2021 virtual conference
June 28, 2021
3:00 PM [Central European Time]
3:00 Welcome message from ISSWOV President Abhishek Goel
3:05 Keynote 1
Dr. George Banks, University of North Carolina at Charlotte
As a result of the global pandemic, more employees are working remotely than ever before, and it is likely that the rate of virtual work will remain elevated as a result. Unfortunately, many of the studies that have been conducted on virtual leadership are inadequate due to endogeneity bias and the conflation of the measurement of behaviors with leader evaluations. Further, it is still unclear how leadership behaviors generalize across international contexts. The current talk will present evidence on virtual leadership behavior across countries and will present a set of opportunities for future inquiry.
4:00 Keynote 2
Why working from home will stick
Dr. Nicholas Bloom, Stanford University
We survey 12,500 Americans over several waves to investigate whether, how, and why working from home will stick after COVID-19. The pandemic drove a mass social experiment in which half of all paid hours were provided from home during the last year. Our survey evidence says that 20 percent of all full workdays will be supplied from home after the pandemic ends, compared with just 5 percent before. Mechanisms behind the persistent shift to working from home include diminished stigma, better-than-expected experiences working from home, investments in physical and human capital that enable working from home, reluctance to return to pre-pandemic activities, and network effects that amplify other mechanisms. We also examine some implications of a persistent shift in working arrangements: First, high-income workers, especially, will enjoy large savings in commuting time. Second, we forecast that the post-pandemic shift to working from home will lower consumer spending in major city centers by about 5 percent. Third, re-optimizing working arrangements in light of learnings from the WFH experiment offer the potential to raise productivity by as much as 7 percent.
5:00 ISSWOV Cross-cultural research competition first finalist presentation
International ICT Seagulls Project
Hayal KÖKSAL & Sinan TORTUM
The “International ICT Seagulls Project” is a guided project. It was first designed by the author and put into practice in 2004. The author and the jury members determine main global problems each year, based upon the current needs of changing world agendas, as the themes of the project. Then, those themes are announced worldwide to invite the interested teams who might be; 1. K-12 student and teacher teams including parents. 2. University students 3. Disabled teams 4. NGO leaders, local governors, and business people. Every year, the Project starts in November and ends in the second week of June. In seven months, the registered, participating team; which is called “İmece=Collaboration Circle” focuses on the pre-determined specific problem area, studies scientifically, and brings a solution to the problem, and then shares all the steps and the outcomes through a Web Page. A circle is made up of five to ten members. They are categorized separately while being assessed. The approval of the team leader and the organization is mandatory via a protocol. This is to evidence the administrator’s commitment and support to the project. The main ingredients of the project are; creativity, innovativeness, effective technology use, sharing and caring for each other, applying conflict management rules when needed, and managing time precisely. The designer of the Project organizes online training for each team through Zoom, WhatsApp, or Skype and shares the training PowerPoint presentations with them. All communication is achieved through e-mails or Skype Conferences.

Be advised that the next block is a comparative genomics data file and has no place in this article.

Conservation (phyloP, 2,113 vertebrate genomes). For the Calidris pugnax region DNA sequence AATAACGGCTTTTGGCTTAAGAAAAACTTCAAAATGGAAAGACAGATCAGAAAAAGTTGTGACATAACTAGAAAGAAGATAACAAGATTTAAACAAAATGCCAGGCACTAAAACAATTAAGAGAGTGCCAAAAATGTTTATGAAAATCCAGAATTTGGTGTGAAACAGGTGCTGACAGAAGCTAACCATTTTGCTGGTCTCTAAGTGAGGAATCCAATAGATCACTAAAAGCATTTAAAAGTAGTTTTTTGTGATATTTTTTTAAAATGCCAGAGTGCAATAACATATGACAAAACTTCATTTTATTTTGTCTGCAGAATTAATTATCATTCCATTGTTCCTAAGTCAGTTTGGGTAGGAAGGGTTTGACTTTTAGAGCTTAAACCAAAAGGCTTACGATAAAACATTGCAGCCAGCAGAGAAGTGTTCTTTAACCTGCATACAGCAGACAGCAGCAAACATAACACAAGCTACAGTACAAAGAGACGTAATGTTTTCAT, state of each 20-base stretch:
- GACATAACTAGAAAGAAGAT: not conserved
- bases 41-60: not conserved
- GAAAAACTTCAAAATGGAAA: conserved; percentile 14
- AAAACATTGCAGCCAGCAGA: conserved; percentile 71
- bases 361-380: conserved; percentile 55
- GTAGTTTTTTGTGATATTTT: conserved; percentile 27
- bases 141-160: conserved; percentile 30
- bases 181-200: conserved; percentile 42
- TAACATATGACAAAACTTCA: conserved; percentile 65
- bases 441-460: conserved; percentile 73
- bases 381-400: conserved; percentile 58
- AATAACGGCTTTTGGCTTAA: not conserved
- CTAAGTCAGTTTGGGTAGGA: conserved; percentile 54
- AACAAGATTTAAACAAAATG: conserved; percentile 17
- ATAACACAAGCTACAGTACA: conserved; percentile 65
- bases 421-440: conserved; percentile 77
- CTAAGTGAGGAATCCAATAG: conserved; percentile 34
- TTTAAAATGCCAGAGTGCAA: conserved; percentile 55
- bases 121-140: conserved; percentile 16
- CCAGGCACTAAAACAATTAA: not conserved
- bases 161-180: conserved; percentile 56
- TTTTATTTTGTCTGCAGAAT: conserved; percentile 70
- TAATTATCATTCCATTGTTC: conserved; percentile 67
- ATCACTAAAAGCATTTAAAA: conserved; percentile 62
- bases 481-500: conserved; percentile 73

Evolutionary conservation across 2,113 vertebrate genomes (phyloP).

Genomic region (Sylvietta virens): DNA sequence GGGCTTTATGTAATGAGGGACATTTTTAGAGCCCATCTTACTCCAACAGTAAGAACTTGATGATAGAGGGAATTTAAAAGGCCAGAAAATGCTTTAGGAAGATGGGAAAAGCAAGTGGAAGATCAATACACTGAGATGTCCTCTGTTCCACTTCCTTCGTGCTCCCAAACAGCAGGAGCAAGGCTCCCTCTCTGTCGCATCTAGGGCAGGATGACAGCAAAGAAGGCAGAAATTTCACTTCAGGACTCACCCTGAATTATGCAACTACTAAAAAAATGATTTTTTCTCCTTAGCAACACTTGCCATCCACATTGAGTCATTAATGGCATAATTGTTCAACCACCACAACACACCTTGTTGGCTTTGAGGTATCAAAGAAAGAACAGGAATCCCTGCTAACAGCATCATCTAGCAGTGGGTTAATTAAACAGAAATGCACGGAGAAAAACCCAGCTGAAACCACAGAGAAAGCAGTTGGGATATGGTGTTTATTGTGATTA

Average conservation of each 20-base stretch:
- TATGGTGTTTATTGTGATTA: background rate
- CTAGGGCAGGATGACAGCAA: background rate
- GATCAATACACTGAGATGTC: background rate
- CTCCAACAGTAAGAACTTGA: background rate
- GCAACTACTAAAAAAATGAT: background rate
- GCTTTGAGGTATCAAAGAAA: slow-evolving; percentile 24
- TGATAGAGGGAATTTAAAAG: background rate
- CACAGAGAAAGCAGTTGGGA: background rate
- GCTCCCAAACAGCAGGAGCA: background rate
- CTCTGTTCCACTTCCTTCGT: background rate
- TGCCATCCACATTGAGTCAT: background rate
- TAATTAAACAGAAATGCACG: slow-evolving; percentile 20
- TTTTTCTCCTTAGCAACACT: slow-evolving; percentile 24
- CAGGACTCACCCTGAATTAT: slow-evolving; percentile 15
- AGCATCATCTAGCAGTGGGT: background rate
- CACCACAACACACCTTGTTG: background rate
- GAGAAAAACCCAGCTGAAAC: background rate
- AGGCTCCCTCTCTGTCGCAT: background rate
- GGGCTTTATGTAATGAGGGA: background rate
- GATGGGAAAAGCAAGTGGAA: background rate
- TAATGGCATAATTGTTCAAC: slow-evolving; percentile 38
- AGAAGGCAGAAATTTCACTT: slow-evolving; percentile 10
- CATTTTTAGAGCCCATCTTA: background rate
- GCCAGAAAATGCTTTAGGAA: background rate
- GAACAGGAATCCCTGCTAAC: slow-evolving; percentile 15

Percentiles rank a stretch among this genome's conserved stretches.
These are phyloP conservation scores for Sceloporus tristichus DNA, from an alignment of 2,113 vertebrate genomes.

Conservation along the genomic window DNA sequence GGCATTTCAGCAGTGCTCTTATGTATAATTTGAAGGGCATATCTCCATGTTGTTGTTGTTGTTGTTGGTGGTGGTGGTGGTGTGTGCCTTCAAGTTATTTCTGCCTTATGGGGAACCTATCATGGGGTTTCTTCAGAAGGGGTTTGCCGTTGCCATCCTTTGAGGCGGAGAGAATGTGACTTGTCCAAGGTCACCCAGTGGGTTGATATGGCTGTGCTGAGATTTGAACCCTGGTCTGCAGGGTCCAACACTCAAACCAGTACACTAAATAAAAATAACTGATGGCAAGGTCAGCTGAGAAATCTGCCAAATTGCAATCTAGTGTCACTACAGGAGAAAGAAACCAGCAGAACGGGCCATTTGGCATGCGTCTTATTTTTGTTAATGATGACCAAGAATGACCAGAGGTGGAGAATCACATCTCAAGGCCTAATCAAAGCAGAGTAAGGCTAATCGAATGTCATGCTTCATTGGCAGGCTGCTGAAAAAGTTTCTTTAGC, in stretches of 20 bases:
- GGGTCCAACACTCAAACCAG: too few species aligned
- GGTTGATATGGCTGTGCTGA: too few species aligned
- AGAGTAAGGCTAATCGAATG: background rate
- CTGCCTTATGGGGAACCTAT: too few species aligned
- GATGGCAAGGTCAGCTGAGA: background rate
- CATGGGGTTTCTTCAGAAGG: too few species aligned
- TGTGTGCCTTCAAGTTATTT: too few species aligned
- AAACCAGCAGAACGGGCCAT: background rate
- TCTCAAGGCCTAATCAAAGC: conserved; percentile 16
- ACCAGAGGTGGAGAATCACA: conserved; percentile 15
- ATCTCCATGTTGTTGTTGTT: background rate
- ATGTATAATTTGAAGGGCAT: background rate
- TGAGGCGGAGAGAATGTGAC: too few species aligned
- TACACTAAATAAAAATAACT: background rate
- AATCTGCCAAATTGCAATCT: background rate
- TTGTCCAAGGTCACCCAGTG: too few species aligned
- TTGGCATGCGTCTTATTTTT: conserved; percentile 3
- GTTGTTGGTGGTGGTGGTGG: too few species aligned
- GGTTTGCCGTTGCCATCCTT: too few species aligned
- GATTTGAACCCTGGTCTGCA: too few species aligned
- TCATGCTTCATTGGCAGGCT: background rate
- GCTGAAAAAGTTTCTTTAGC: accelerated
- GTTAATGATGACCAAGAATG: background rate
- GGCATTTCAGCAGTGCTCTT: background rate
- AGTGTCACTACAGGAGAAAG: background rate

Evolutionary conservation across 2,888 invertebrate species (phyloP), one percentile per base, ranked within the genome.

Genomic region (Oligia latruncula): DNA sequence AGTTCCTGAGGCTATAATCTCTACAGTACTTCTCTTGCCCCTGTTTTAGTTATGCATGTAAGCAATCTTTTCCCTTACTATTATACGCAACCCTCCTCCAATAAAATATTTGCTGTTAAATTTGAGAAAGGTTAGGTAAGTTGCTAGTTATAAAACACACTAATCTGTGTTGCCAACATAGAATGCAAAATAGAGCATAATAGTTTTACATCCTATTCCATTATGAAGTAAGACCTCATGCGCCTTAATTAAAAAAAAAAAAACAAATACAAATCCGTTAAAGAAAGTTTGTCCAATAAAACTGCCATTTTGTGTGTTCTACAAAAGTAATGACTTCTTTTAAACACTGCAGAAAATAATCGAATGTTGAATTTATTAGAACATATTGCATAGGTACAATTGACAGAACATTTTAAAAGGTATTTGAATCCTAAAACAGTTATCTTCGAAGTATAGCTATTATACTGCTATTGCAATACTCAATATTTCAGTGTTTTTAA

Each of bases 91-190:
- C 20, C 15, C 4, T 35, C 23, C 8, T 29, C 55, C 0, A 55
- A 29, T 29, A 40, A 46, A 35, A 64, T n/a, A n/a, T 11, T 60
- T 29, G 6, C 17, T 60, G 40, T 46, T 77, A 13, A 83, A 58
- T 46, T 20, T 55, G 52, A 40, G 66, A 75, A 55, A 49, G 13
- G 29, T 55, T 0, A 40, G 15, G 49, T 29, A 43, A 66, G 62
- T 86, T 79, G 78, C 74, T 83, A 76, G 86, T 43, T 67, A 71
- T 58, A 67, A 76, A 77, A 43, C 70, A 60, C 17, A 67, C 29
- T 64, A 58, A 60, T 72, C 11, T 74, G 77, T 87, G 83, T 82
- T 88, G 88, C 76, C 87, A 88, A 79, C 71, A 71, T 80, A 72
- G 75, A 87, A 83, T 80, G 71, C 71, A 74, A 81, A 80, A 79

5:20 ISSWOV Cross-cultural research competition second finalist presentation
Mapping indigenous leadership across 8 countries: Values, processes, attributes, and outcomes
Value-based leadership (VBL) theories are a group of recent theories in leadership that emphasize the role of values in influencing and managing human behavior in organizations. Usually, these theories highlight values such as ethics, honesty, respect, and equity. Known VBL theories include transformational leadership and ethical leadership. The current proposal argues that indigenous leadership, typically investigated in traditional societies, is naturally based on similar values, hence driving communities to act more responsibly towards other groups, and towards the environment in which they live in. The role of values in indigenous cultures, especially in cross-cultural studies, has received little attention from researchers, which represents a first gap to be addressed in the current proposal. The current proposal defends that indigenous leadership values and processes can be found in modern corporations. Furthermore, the proposal suggests that values and workplace dynamics characteristic of indigenous leadership add value to such corporations, and even more so in a business environment increasingly concerned with sustainability and responsible culture. The second objective of this research is to explore indigenous leadership in modern corporations and to assess its impact on individual and organizational behavior. The research comprises two stages. In the first one, a qualitative approach combines literature review, interviews, and the Delphy technique, to identify and characterize values and indigenous leadership processes in the participating countries. The second stage is also a qualitative investigation, based on case studies, to explore the influence of indigenous leadership in small to medium-size corporations in modern economies.
5:40 General Discussion and Concluding Remarks.
Abhishek Goel, Luis Arciniega, and Horia Moasa.